In the lead up to the UK’s national election in May, big tech companies are finding themselves in the crossfire. An article in the Sunday Times (paywalled) lays out more details around UK Chancellor George Osborne’s proposal for a “Google Tax” — a 25% tax on big tech companies’ profits from UK operations that, through creative accounting, have been diverted offshore, saving these businesses millions in tax bills. The tax will be included in the UK Budget, due to be published later this month.
It’s unclear how many millions of pounds would be at stake here, or if there will be any attempt to collect taxes retroactively. When Osborne first alluded in December 2014 to his plans for a “Google Tax”, it was estimated that the UK could claw back as much as £1 billion ($1.5 billion) over five years.
The “Google Tax” of 25% will be higher than the usual 20% corporate tax levied in the UK, and it is expected to be applied only to companies whose annual revenues are more than £250 million ($376 million).
Notably, the Sunday Times writes that the tax will be coupled with much stricter corporate reporting requirements. Among them, companies like Amazon, Facebook and Google will be required disclose revenue and profit figures on a country-by-country basis.
This, in turn, would give tax authorities a clearer picture of just how much money a company earns in each market. Matching that up with other metrics like how many people are employed in each country in turn will help paint a clearer picture of a company’s operations in the country. As the Sunday Times describes it, despite having thousands of employees and business operations in a country like the UK,
“…the tech giants are not deemed to have a ‘permanent establishment’ in Britain. Through this legal accounting ploy, Facebook and Google channel the overwhelming majority of their revenues to their international headquarters in Dublin. The Irish companies then send licensing fees to Caribbean havens, which do not charge corporation tax. Osborne’s diverted profits tax aims to rein in the use of these opaque arrangements.”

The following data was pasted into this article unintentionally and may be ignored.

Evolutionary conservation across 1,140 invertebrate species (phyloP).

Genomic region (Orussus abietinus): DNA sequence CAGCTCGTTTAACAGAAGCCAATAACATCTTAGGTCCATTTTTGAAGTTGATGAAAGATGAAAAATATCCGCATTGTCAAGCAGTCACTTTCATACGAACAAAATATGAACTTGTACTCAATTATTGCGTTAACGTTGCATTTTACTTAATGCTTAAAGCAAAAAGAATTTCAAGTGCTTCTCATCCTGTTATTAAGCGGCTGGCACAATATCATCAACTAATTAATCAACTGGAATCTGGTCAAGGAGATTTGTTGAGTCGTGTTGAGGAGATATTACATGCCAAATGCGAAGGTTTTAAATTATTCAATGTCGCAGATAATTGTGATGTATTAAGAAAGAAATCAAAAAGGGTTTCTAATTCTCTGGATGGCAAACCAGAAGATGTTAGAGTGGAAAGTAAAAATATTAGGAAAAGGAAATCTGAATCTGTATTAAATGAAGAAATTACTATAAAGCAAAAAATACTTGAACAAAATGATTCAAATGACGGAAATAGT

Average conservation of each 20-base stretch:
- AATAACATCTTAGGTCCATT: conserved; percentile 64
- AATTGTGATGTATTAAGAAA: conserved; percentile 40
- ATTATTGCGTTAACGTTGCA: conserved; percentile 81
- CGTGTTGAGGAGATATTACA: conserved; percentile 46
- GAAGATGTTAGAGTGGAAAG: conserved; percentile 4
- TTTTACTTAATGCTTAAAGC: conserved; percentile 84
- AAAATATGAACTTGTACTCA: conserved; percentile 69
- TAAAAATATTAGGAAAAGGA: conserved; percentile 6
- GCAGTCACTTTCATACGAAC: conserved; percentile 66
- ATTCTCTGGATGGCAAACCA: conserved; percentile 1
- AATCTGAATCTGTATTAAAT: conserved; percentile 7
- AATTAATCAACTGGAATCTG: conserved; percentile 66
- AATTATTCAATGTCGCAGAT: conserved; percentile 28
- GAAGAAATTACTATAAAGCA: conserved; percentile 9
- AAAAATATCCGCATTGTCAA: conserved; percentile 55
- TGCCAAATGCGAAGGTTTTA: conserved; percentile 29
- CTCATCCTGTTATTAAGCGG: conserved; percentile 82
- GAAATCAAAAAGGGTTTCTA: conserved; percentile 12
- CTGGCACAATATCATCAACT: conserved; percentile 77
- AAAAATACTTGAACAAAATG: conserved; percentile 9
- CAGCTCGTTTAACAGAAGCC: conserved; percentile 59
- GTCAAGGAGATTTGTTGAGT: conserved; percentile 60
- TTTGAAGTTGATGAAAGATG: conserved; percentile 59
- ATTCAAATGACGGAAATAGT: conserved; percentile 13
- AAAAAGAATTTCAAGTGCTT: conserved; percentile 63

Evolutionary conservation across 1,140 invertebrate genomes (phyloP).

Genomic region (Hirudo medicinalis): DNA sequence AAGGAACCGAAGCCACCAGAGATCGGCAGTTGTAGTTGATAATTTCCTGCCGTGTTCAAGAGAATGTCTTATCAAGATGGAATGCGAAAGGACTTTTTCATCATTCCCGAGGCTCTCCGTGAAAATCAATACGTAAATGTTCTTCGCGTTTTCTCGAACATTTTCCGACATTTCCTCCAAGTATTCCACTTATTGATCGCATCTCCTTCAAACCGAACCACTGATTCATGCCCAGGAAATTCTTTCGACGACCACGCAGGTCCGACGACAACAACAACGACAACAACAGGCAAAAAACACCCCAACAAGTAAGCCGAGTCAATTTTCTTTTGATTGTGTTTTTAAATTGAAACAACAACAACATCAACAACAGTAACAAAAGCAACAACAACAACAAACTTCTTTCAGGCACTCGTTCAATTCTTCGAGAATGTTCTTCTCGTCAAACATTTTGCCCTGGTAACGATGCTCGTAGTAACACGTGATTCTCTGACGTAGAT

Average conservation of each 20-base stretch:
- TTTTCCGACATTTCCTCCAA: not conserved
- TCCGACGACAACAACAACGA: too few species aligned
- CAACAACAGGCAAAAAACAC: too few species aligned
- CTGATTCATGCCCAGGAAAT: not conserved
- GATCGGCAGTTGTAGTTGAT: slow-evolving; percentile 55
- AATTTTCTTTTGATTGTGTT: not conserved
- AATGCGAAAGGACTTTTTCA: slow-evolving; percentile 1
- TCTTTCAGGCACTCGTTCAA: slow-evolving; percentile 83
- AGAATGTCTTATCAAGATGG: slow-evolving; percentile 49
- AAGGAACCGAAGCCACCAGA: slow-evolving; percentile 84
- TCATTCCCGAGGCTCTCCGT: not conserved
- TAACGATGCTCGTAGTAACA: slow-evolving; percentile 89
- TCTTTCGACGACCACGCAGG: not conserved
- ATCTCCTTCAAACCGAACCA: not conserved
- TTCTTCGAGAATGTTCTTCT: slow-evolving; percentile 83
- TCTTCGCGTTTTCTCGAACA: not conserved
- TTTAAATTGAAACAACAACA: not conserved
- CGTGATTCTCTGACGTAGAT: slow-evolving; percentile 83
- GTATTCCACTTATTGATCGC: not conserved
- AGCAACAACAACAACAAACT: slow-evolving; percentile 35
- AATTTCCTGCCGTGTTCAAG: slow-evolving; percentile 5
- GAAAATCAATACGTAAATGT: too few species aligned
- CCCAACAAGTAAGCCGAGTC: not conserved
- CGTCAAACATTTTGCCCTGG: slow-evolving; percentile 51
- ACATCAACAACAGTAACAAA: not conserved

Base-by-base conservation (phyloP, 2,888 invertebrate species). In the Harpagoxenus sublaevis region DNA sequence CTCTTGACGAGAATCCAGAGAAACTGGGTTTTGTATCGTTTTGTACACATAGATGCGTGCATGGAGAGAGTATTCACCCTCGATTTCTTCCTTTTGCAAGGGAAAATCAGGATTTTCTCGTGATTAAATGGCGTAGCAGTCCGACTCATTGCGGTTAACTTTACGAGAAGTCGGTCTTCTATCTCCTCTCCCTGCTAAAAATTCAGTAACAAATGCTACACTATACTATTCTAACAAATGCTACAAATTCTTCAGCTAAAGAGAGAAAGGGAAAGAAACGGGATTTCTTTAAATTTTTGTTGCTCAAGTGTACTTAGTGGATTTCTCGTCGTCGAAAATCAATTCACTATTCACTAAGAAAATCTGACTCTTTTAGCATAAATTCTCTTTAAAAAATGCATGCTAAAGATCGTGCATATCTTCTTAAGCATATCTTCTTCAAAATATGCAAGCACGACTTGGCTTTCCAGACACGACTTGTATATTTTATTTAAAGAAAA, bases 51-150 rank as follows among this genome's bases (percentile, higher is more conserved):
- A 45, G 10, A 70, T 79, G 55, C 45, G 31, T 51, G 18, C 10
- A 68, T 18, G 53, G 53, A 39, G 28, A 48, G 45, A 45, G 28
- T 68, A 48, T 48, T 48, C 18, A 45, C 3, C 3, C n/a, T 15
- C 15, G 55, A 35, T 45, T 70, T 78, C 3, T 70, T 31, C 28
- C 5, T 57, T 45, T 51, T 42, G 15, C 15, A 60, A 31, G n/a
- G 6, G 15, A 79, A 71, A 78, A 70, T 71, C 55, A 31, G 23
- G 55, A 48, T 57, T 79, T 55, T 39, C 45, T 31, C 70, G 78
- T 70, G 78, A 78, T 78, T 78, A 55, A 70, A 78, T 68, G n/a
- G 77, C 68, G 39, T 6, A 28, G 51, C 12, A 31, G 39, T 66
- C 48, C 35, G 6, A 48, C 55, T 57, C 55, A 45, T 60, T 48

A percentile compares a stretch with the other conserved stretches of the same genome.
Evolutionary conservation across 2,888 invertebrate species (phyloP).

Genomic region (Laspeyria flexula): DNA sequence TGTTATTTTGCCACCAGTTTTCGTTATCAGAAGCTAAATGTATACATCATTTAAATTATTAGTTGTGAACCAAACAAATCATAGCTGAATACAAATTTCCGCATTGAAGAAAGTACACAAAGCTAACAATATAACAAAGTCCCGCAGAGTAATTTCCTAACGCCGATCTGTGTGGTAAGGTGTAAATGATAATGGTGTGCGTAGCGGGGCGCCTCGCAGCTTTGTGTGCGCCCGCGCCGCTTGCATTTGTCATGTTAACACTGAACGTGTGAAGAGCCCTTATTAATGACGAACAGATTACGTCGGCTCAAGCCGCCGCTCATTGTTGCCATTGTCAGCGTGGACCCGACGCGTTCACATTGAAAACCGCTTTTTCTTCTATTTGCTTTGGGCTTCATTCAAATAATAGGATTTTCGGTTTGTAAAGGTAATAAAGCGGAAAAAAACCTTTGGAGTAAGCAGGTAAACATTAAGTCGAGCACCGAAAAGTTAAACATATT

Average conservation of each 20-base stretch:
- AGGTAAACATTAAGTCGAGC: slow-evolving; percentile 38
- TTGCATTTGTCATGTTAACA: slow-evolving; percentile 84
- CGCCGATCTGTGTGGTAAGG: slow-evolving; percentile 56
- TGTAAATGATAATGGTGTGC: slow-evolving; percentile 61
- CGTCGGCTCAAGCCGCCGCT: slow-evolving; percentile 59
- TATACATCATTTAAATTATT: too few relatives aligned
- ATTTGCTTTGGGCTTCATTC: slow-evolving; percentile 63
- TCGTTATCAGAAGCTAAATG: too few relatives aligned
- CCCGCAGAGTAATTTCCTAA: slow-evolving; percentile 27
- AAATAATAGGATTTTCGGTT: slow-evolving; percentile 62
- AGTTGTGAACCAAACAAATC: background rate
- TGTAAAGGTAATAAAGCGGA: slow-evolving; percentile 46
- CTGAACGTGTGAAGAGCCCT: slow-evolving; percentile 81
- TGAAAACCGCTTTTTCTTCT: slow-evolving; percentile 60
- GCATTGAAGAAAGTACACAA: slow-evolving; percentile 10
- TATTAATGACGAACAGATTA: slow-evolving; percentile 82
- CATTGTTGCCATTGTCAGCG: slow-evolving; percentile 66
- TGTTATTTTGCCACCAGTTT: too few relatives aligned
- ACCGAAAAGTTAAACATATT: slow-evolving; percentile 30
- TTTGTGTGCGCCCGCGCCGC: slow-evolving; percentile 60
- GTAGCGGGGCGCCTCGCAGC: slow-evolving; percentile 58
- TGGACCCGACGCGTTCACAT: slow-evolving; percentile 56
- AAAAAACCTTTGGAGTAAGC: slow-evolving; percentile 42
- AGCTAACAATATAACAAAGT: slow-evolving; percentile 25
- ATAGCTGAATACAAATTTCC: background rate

Putting a measure like this in place in the Budget, which should come out on March 18, is a fairly obvious strategic move: Osborne is doing his part to show voters that his Conservative Party is cracking down on corporate tax dodgers. But there are others who see this as more of a gesture and too little to make much difference.
“Ultimately this is a tiny proportion of the profits the multinationals he has in mind are generating,” said Toby Ryland, a partner at accountants HW Fisher & Company told the Guardian when the tax was first discussed. “In reality, many of the UK’s double tax treaties with other countries dictate where profits can be taxed. Sweeping measures like this often come to nothing… most multinationals will be able to side-step these new rules without breaking into a sweat.”
Still, at a time when companies like Google are getting scrutinized on other regulatory fronts and subsequently challenged in the public eye, a Google Tax will not be welcomed.
In Q4 2014, Google reported around $1.7 billion in revenues (not profit) in the UK. In 2013, the company paid £20 million ($30 million) tax in the UK at a time when its revenues in the country were £3.6 billion ($5.4 billion).
And it’s not the only one in the spotlight when it comes to how it gets taxed in the UK or more widely in Europe. Amazon sold goods collectively worth more than $6.5 billion in 2013 but paid only $6.3 million in UK taxes. Apple, too, is being scrutinized in Europe for allegedly avoiding paying taxes on some $54 billion in profits.
And unsurprisingly, there is pushback, too. The National Foreign Trade Council, a lobby group that represents some 300 big U.S. companies including Google, eBay and Microsoft, has warned that a tax of this kind will see big tech companies pulling away from further investment in the UK. Others are questioning the legality of some of the tax measures being proposed in Europe.
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